Problems such as erosion, salinity, perennial weed infestation, deforestation etc., are also observed. Along with the solutions to these problems other additional opportunities can also be recorded in consultation with the local farmers. (Some examples are lift irrigation schemes, diversion drains and nulla training, land reclamation, sites for wells, etc.).

4. Non-Agricultural Livelihoods

These include :

a) Items such as harvesting and selling of minor forest produce such as local grasses, fruits, leaves for leaf plates or beedis and so on.
b) Grazing management.
c) Activities of a non-farm nature such as fuel collection (either for domestic consumption or outside sale), brick making, sand collection.(1)


There are several types of transects. These depend on the purpose and the amount of manpower that is available. Some of these are :

1) Village Transect

Is an observatory walk through the residential area of a village, observing and making notes of the layout of the village — housing, drainage, backyards,  infrastructure, (schools, shops, wells, electricity), etc. It helps to locate/assess,map, and analyse various aspects of the residential area of the village that normally go unnoticed. A village transect is different from the other transects as it has greater focus on the dwelling zone of the village. Apart from the physical features of the village (lanes, houses, drains, garbage points, water taps, community buildings, materials used in construction, etc.) it gives greater insights into aspects of village life that are of a ‘social’ nature, e.g. segregation of housing colonies according to community/caste. A walk through a village also brings into focus household activities and economic activities such as livestock management, grain storage, rural trades and crafts, etc. It throws up a number of aspects of rural life which would probably otherwise go unnoticed. By pursuing such observations and following such leads as may arise on a village transect, a lot more knowledge and information about the local situation is gained. (Some examples are the diversity of livestock/ vegetation cultivated in the backyards – we once observed three sources of protein which would never have to come to light in our usual survey method.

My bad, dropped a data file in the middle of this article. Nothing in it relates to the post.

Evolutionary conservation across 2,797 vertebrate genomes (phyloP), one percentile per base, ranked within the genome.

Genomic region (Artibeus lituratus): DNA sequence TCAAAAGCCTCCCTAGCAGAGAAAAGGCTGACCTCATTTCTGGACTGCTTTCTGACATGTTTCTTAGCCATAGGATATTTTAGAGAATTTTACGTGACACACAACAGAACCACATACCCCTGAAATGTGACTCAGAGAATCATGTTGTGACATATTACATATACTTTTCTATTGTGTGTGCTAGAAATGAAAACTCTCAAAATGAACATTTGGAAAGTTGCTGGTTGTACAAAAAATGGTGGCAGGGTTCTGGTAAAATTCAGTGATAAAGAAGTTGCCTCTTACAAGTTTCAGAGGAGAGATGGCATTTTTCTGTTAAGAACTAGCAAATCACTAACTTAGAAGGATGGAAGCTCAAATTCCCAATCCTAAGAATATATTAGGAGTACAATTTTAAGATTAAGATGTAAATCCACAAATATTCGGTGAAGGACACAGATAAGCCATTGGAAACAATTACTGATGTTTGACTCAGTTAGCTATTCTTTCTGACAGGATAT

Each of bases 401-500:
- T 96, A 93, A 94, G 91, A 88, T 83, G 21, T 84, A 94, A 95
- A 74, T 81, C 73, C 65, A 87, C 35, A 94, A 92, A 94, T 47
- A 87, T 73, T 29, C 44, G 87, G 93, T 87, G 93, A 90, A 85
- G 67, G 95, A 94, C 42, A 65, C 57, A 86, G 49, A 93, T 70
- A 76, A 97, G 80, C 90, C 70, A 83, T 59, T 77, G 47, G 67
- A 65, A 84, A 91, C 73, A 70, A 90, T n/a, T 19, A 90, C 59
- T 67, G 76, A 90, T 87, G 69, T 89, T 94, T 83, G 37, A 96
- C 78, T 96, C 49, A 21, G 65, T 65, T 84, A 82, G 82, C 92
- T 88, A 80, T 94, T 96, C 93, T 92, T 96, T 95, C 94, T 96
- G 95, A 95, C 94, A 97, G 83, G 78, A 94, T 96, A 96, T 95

These were :
– rearing of pigeons under the eaves of households by some people.
– netting of paddy fish.
– old women collecting snails which they said they ate.

A map of the village area and its layout could also be compiled, detailing the various features. (This is another interesting exercise and can either be done on paper or  on the ground. — Refer PRA-PALM SERIES Paper 4D : Participatory Mapping and Modelling)

2) Resource Transects include :
a) Straight or Classical Transect
b) Zig Zags
c) Looping Transects
d) Nullah Transects
e) Sweeping Transects

a) Classical/Straight Transect : is an ecologist’s tool of coming to a quick understanding of a particular agro climatic zone by analysing a cross section of the area. This is done by traversing the area in a fairly straight path, usually starting from an upper reach and moving downwards towards the village (and or beyond) or vice versa. This is undertaken by a group of outsiders (who can walk!).

In PRA training, this exercise is normally used to give participants an exposure into various aspects of the local situation that are related to natural resources and their management. These include soils, vegetation, crops, hydrology, topography, etc. Some observations — though not in detail can also be made about problems and opportunities relating to resource management. During the transect, observations are made at different locations such as the high lands, mid lands and low lands. This information is usually presented in the form of a diagram as shown in an annexure to this paper. But you can find several other ways of presenting it.

b) Zig Zag Transects : As the name itself indicates, these transects are done by the group walking not in a straight line, but in a zig zagging fashion over the ground to be covered. This method gives a greater coverage than the straight transect. Information is however collected in a similar manner and diagrammatically represented. There is also a chance to observe more.